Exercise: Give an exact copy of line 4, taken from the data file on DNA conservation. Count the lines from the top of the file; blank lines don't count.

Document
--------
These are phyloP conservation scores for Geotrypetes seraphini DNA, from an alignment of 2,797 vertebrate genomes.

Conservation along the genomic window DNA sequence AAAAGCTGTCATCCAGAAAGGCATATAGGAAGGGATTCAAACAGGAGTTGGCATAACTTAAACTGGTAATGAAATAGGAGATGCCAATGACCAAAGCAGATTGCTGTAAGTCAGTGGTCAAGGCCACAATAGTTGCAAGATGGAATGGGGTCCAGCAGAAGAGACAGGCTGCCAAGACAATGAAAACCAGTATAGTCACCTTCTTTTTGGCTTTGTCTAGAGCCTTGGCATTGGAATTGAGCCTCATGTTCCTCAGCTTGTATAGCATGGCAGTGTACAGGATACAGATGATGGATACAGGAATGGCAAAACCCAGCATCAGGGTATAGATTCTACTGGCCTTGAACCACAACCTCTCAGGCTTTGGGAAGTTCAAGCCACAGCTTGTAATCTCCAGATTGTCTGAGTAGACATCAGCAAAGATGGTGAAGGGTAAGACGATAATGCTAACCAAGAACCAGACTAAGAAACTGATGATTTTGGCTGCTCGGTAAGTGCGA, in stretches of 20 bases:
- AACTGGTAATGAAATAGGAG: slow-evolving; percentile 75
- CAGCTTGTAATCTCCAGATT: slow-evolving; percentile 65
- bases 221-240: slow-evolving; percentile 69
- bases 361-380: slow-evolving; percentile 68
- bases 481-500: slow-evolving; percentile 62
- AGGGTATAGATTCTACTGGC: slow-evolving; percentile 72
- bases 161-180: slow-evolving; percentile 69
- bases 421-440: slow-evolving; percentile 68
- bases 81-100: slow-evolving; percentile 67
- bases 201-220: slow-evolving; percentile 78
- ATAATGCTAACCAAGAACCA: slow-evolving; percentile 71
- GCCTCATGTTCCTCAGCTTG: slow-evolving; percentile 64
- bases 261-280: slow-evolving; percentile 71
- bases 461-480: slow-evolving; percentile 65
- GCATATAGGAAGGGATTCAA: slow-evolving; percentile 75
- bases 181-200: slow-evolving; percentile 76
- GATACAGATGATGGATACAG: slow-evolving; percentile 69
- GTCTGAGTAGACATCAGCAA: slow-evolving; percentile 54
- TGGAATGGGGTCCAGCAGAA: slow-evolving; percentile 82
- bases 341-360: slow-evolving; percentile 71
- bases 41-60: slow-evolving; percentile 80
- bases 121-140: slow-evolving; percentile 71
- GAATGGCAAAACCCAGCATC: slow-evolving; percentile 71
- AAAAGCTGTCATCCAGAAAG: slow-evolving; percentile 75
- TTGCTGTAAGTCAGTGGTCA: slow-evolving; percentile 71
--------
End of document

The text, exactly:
- CAGCTTGTAATCTCCAGATT: slow-evolving; percentile 65